The term ‘knowledge economy/knowledge based economy’ was formulated in the 1960s to describe a shift from traditional economies which majorly focused on land, labour and capital as factors of production to ones which are based on information and innovation (Intellectual Assets). An innovation could either be in a product or a process i.e. the creation of new products/services or the adoption of new ways of creating existing products/services. As such, technical advances with respect to how products are manufactured or changes in approaches on how products and services are created, advertised and sold to the public could suffice as innovations.
According to World Bank, a knowledge based economy is primarily supported by four core pillars namely, an adequate:
- “Economic Incentive and Institutional Regime (EIR)”- this substantially entails the availability of sufficient incentives to encourage entrepreneurship, investments and innovations (such as an effective intellectual property regime)
- “Innovation and Technological Adoption” System- this relates to having a functional and vibrant innovation system comprising of competent firms, consultants, academies, research centres, and other similar organizations capable of harnessing the increasing availability of global knowledge, by adapting them to indigenous needs, and inventing new technological solutions.
- “Education and Training” Structure- this entails the availability of adequate education systems and skilled man-power capable of creating, applying and sharing knowledge. And
- Information and Communications Technologies (ICT) Infrastructure and access- this requires the availability of effective communication channels for the processing and dissemination of information 11.
Intellectual Property and Knowledge Economy
In a knowledge based economy, information, innovation and a credible reputation are considered the most valuable assets of any company and are usually very expensive achieve. As a result, one of the most important issues considered by investors seeking to invest in the Research and Development (R&D) sector is the extent to which their investments could be recuperated and profits be gained, should the R&D venture result in an innovation. Investors will therefore be unwilling to invest in researches which even when successful, are unlikely to be profitable. As a result, establishing a reliable management structure for adequate protection and enforcement of the rights conferred upon by these innovations on the rights holders are fundamentally important and indispensable to the growth of a knowledge based economy. Management of Intellectual Assets basically relates to the way(s) in which these assets are protected or exploited by their owners and/or the investors (the rights holders). Intellectual Property Laws addresses this problem by conferring enforceable Intellectual Property rights (IP Rights- such as trademarks, patents and copyrights) on the innovators and/or investors (as the case may be) with respect to the innovations.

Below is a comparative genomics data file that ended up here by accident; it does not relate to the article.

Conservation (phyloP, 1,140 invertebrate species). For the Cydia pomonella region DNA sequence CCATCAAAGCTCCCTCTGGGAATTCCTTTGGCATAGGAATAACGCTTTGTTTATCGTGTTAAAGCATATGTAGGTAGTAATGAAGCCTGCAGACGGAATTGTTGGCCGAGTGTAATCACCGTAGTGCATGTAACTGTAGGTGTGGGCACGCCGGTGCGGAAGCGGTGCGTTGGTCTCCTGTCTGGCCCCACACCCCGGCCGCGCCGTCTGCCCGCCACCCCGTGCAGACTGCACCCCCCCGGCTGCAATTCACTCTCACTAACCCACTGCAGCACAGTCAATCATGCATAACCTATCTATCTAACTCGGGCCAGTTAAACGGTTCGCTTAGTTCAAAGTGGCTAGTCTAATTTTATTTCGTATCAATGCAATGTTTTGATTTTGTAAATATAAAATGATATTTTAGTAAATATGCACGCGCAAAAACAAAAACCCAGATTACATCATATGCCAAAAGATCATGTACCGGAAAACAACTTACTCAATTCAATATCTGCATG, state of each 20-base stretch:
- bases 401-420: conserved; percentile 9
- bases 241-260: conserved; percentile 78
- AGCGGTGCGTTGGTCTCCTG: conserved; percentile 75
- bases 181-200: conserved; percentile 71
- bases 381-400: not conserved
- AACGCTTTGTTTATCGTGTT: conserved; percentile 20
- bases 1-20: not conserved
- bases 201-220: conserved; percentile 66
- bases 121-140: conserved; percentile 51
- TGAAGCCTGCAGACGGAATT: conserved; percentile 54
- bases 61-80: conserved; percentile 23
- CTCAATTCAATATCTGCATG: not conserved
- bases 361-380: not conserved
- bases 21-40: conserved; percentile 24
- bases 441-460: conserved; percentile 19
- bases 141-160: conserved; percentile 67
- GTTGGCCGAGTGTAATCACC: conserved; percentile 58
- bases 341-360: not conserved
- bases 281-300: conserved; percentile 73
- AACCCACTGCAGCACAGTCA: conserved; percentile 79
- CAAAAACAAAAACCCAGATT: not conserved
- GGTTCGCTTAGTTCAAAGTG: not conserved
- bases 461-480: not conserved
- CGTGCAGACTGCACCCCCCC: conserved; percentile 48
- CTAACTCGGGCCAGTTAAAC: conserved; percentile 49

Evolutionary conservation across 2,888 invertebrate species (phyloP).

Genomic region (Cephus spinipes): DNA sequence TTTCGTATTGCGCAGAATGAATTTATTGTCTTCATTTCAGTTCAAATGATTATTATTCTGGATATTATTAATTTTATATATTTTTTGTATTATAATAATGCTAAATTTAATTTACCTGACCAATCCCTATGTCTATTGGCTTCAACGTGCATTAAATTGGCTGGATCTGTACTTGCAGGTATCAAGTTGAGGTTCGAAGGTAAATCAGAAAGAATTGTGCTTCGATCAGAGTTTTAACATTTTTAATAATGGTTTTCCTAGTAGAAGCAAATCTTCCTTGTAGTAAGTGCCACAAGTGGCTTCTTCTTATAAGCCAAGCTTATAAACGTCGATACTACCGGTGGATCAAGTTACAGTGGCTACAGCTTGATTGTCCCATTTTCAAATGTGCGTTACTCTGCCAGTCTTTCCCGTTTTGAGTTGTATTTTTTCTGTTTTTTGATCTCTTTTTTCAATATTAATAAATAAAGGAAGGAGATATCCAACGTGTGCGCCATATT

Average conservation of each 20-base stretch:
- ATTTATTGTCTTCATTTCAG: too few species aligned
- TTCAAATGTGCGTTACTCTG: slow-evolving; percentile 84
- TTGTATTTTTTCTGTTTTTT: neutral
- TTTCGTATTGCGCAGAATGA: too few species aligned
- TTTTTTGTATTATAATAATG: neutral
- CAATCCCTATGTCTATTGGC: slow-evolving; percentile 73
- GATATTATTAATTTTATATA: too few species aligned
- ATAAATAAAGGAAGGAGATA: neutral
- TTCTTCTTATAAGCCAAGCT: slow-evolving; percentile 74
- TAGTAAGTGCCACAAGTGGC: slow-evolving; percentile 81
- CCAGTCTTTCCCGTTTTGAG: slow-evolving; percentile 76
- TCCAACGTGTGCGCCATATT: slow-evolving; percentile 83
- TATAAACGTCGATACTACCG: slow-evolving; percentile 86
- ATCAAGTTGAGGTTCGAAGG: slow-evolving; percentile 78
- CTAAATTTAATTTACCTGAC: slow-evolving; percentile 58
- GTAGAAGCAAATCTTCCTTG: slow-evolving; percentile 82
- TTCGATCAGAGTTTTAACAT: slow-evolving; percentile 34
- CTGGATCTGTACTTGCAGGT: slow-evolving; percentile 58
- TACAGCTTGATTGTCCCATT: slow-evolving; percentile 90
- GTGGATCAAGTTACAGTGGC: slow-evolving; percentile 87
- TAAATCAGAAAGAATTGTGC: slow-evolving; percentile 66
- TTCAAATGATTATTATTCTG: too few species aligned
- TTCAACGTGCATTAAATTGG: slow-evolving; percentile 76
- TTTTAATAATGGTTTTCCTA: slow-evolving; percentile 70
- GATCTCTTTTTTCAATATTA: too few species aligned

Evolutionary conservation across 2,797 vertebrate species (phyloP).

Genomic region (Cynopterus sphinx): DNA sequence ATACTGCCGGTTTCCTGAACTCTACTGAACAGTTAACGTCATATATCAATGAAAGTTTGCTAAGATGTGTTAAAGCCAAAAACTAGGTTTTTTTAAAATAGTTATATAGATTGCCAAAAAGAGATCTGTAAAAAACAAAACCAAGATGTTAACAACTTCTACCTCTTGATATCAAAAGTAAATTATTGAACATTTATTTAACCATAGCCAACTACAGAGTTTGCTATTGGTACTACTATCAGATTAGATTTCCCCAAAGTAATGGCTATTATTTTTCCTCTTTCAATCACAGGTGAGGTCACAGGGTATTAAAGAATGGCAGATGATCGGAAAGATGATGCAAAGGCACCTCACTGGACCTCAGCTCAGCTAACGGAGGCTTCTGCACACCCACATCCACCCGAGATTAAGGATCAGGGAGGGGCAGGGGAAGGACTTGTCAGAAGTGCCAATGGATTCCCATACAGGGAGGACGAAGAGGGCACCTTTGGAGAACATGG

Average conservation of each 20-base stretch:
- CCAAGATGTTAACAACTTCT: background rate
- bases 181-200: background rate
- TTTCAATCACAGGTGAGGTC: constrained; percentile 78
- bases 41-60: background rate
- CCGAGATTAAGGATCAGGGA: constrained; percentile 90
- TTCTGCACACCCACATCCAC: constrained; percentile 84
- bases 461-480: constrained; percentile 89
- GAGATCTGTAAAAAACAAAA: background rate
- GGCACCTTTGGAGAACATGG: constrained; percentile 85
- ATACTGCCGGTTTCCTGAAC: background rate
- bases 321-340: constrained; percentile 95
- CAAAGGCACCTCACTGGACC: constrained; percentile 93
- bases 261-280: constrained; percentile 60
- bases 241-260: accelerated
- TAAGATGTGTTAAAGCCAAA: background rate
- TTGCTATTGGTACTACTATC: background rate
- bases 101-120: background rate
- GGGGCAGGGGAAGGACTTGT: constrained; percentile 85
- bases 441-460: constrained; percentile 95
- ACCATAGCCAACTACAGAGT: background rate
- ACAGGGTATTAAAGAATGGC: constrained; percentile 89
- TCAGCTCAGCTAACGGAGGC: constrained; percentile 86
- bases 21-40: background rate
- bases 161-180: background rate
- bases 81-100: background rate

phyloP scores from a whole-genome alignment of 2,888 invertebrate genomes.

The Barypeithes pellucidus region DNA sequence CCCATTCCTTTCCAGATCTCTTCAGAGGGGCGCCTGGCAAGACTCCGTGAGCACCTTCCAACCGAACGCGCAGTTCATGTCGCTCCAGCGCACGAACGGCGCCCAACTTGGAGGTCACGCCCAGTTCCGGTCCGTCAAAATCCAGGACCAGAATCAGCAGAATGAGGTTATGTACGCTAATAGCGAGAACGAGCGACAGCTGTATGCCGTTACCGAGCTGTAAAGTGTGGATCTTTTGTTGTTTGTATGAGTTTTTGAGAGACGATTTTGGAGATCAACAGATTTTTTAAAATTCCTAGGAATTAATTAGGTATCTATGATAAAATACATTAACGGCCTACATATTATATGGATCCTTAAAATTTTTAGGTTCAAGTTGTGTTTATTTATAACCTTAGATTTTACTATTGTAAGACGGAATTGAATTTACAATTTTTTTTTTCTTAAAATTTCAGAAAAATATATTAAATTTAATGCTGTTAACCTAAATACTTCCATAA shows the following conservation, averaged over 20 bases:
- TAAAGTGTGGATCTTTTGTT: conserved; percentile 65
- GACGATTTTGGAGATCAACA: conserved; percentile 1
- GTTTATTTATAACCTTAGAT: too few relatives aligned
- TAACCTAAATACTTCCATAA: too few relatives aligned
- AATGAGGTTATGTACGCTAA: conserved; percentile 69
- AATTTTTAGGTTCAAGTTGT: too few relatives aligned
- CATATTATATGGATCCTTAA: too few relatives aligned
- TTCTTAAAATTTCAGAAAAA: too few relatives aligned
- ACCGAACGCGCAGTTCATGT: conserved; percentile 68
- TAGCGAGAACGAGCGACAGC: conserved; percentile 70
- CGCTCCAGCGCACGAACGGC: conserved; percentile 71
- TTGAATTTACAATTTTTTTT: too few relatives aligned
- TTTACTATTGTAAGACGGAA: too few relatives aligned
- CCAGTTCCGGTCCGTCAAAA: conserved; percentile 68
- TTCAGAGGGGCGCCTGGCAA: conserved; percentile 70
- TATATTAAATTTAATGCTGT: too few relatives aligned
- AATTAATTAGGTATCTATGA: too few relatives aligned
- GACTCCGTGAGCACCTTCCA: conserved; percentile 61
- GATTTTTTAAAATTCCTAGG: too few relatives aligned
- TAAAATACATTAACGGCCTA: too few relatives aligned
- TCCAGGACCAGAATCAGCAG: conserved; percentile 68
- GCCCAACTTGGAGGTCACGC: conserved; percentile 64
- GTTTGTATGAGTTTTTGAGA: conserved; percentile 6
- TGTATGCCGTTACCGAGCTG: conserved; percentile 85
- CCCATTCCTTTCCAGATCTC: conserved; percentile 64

IP rights (IPRs) are basically exclusive rights conferred by the State on the rights holders to the commercial exploitation of a trademark, design, invention, literary and artistic work or any other innovation. These IPRs are used as leverage by the rights holders to enter negotiations with third parties who intend to use or exploit the innovation. These negotiations are usually in form of licenses permitting the use of the invention in exchange for valid considerations. As a result of these IPRs, investors and/or right holders are capable of exercising ownership on the inventions and enforcing their rights should there be a breach.
The relevance of IP rights, both to the rights holders and consumers, has been clearly understood with coming of the internet. The advent of the internet like never before brought globalization of economies and easy accessibility and replicability of data and information. Companies are now faced with various threats -from fraudsters; cyber squatters; counterfeiters and/or competitors trying to freeride on their investments, goodwill and/or inventions – which attack their reputation, creating potential dangers to consumers (e.g. counterfeit medicines) and liabilities on them. As such, companies are now committing significant resources for the protection of their intellectual assets.
The Future of Intellectual Property Rights (Conclusion)
Previously, exploitation of natural resources and adequate man power were the primary engines of economic growth. However, the world is going digital and so are the economies. Information is now widely believed to be the future source of prosperity significantly representing raw materials which are transformed using human intelligence and technology, into innovations that lead to economic growth.
However, for a knowledge-based economy to succeed the creation of inventions as well as effective management and enforcement of IP rights must be all present, working side by side. As pointed out in preceding paragraphs, any economy reliant on innovations will not thrive if there are no reliable incentives for potential inventors and investors. IP laws and rights create a reliable legal structure for the investment and commercialisation of IP and accordingly is an indispensable tool in this economy.
Up until fairly recently, IP laws, especially in Africa was a specialised and dehydrated sector of law, made up of a small group of legal experts and hardly ever contentious. However, in recent times and with the development of an economy based on data and innovations (IP) this status quo has changed significantly.
We are now faced with a new reality where Intellectual Property are created, encountered and used daily. Furthermore, the continuous advancement in the use of social networking platforms and Internet presents an emerging IP market and new challenges for IP regimes.
11. Knowledge Economy Index (KEI) 2012 Rankings